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US Supreme Court hears case pitting free speech against LGBTQ rights


The conservative-majority US Supreme Court appeared poised Monday to rule in favor of a Christian graphic designer who refuses to make wedding websites for same-sex couples.

The case, one of the most consequential being heard by the nation’s highest court this term, pits free speech rights against anti-discrimination laws.

Lorie Smith, owner of 303 Creative, a website design firm in Colorado, is challenging a state law that prohibits businesses from discriminating on the basis of gender, race, religion or sexual orientation.

Smith claims that creating marriage announcements for same-sex couples would be “inconsistent” with her Christian beliefs and being compelled to do so would violate her First Amendment free speech rights.

The case closely resembles one from 2018 when the Supreme Court partially ruled in favor of a Colorado baker, also a devout Christian, who had refused to make a wedding cake for a gay couple.

During Monday’s two-and-a-half-hour hearing, the six conservative justices on the court, which recognized same-sex marriage in 2015, appeared to be receptive to arguments made by Smith’s lawyer.

The liberals were deeply skeptical.

“This would be the first time in the court’s history that it would say that a commercial business serving the public could refuse to serve a customer based on race, sex, religion or sexual orientation,” said Sonia Sotomayor, one of the three liberal justices.

“How about people who don’t believe in interracial marriage?” Sotomayor asked. “People who don’t believe that disabled people should get married?

“Where’s the line?” she asked. “If I disagree with their personal characteristics like race or disability I can choose not to sell those people my website because it’s my speech?”

Ketanji Brown Jackson, another liberal justice and the first Black woman to serve on the Supreme Court, questioned whether religious objections were a valid basis for refusing to provide a service.

“Historically, opposition to interracial marriages and to integration, in many instances, was on religious grounds,” Jackson said.

Conservative Justice Samuel Alito took issue with the comparisons to interracial marriage and also said there are “honorable people who object to same sex marriage.”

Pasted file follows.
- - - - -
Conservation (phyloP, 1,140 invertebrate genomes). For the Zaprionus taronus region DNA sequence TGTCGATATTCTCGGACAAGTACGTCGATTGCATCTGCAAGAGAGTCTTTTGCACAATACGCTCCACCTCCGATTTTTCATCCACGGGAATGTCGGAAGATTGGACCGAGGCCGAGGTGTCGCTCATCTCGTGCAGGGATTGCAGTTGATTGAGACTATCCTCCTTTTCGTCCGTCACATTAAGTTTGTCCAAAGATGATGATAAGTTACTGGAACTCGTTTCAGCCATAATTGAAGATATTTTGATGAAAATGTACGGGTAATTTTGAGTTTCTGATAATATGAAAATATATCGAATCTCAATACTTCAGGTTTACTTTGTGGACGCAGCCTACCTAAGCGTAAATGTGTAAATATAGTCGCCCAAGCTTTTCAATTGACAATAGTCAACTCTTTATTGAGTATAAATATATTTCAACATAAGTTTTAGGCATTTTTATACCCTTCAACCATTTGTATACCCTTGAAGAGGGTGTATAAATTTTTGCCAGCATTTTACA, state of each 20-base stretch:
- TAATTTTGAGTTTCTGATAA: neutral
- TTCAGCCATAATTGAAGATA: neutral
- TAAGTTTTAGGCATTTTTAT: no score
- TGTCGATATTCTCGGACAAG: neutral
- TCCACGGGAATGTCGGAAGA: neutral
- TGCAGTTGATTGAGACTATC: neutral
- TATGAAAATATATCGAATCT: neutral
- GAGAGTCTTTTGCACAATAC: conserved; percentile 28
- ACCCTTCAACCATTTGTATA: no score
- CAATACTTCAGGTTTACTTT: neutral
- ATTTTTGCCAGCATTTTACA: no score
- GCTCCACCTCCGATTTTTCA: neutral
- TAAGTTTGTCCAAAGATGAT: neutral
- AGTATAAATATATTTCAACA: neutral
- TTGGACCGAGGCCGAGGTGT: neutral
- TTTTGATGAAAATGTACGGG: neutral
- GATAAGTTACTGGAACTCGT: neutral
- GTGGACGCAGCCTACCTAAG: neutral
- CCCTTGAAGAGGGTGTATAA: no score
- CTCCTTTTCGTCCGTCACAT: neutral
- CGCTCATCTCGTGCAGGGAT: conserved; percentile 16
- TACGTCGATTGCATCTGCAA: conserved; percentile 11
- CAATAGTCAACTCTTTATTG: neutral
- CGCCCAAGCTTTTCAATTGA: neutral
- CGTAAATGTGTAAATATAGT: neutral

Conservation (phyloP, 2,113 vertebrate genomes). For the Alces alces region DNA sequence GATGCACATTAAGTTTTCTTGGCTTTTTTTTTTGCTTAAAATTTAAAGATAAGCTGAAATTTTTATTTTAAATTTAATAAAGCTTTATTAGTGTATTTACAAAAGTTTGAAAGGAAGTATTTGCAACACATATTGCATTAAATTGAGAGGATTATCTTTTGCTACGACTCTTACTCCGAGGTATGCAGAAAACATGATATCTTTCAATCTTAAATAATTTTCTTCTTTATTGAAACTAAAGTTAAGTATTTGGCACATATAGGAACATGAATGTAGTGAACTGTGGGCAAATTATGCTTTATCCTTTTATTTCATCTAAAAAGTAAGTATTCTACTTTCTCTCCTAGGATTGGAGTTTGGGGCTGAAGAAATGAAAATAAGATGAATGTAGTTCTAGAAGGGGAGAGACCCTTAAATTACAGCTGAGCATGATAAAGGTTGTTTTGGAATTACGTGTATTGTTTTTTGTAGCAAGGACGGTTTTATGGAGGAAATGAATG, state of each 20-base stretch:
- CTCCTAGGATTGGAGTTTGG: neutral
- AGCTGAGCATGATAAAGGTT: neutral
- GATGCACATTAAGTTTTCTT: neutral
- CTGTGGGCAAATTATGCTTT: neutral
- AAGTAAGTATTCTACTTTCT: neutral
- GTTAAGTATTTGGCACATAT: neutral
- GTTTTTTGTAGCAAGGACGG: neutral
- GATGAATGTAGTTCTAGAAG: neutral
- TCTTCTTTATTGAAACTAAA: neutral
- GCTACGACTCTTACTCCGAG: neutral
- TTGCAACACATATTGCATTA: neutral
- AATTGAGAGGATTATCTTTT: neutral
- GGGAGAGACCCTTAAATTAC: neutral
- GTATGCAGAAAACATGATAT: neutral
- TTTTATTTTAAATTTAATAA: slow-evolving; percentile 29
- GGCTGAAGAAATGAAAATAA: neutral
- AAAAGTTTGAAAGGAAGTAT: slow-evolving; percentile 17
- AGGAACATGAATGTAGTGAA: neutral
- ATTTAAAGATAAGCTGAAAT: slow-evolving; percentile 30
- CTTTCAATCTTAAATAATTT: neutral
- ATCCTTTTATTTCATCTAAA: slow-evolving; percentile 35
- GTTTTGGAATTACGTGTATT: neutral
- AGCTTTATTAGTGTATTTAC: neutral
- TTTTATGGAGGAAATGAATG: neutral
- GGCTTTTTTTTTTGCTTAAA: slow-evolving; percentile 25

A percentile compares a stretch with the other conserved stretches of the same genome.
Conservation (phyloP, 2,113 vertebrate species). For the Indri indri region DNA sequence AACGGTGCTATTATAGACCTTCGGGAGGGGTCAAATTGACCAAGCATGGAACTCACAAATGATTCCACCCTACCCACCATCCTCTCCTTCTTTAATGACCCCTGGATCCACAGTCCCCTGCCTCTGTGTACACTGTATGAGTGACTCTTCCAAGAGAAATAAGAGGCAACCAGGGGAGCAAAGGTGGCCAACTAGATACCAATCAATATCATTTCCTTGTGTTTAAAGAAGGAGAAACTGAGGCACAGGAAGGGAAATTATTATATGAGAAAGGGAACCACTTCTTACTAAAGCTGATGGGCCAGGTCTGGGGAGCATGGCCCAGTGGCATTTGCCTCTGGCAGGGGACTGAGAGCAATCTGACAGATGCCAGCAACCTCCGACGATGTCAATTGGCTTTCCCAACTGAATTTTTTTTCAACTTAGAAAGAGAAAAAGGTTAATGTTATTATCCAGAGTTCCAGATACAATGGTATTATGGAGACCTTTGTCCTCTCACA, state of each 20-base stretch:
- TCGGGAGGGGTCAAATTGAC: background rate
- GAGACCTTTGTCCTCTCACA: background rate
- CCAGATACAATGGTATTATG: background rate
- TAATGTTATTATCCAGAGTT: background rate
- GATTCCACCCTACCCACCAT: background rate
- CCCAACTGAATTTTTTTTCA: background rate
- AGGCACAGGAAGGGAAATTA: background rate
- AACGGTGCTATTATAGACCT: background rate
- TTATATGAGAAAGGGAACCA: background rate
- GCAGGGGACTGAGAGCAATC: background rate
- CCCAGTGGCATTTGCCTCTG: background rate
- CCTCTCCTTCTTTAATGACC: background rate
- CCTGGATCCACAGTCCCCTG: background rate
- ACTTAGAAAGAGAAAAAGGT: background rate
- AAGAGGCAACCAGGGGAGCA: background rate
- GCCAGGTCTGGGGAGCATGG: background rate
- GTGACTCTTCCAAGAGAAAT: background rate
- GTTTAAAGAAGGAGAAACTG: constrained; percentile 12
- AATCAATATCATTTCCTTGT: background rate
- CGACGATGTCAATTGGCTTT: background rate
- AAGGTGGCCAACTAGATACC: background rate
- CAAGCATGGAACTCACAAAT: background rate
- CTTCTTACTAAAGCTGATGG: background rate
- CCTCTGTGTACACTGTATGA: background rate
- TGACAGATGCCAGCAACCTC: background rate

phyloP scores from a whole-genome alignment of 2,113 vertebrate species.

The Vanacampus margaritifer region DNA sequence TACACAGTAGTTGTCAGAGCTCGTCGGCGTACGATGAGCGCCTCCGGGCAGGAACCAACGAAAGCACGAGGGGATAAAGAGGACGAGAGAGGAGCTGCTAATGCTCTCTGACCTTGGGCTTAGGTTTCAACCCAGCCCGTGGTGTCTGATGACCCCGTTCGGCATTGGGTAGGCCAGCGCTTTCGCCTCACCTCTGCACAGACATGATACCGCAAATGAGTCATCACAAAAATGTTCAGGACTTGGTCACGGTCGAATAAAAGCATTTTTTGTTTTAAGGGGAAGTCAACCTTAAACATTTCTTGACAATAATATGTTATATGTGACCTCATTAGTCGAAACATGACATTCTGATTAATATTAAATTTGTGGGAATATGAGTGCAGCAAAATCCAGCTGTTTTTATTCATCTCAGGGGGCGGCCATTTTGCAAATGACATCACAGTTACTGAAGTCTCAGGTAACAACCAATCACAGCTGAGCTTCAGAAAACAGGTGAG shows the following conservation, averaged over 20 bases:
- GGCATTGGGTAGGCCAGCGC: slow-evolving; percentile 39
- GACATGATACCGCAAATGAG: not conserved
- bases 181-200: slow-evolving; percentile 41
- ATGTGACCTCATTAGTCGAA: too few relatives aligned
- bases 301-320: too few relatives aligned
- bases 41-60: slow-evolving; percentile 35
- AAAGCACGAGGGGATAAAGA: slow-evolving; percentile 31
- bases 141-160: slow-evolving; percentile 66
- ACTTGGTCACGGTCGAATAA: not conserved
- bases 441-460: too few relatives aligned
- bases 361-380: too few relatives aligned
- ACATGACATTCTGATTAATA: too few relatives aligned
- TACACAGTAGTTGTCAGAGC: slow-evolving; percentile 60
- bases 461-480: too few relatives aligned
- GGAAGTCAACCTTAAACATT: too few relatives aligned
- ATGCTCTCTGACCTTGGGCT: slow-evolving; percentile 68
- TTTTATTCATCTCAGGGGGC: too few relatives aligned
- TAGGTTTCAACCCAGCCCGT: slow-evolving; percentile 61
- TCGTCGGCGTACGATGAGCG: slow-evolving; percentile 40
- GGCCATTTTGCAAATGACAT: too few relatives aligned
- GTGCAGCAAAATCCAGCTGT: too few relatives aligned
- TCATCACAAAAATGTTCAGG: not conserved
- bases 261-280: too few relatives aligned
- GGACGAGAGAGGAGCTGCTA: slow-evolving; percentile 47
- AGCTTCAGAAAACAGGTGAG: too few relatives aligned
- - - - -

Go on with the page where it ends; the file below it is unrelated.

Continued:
‘Cannot refuse to serve gay couples’

Smith’s lawyer, Kristen Waggoner, who heads the faith-based Alliance Defending Freedom, said the state law would force her client to “create and speak messages” she does not believe in “on pain of investigation, fine and reeducation.”

“When you’re requiring a speaker to create a message to celebrate something that they believe to be false you’re compelling their speech,” said Waggoner, who represented cakemaker Jack Phillips in the previous case.

“Under Colorado’s theory, jurisdictions could force a Democrat publicist to write a Republican’s press release,” she said.

Waggoner said Smith provides website services to members of the LGBTQ community other than marriage announcements and there are heterosexual unions she also would not endorse.

“So, it’s about the message and not about the sexuality of the couple?” asked conservative justice Amy Coney Barrett.

Another conservative justice, Brett Kavanaugh, said the case may hinge on the “narrow question” of whether Smith can be considered an artist with free speech rights rather than, for example, a landscaper or restaurant owner.

Colorado Solicitor General Eric Olson said a company can “sell websites that only feature biblical quotes describing a marriage as between a man and a woman — just like a Christmas store can choose to sell only Christmas-related items.

“The company just cannot refuse to serve gay couples,” Olson said. “Just as a Christmas store cannot announce no Jews allowed.”

Asked about the case, White House Press Secretary Karine Jean-Pierre said the Biden administration “believes that every person, no matter their sex, race, religion or who they love, should have equal access to society, including access to products and services.”

In the 2018 case, the Supreme Court voted 7-2 that the Colorado Civil Rights Commission had displayed anti-religious hostility toward the baker, thus violating his constitutional rights.

The court, however, did not squarely address the issue of whether a business can decline to serve gays and lesbians on free speech or religious grounds.

The Supreme Court has undergone a radical transformation since that ruling, with two staunch conservatives nominated by former president Donald Trump replacing one liberal and one swing justice.

The Supreme Court is expected to deliver its ruling before the end of June.



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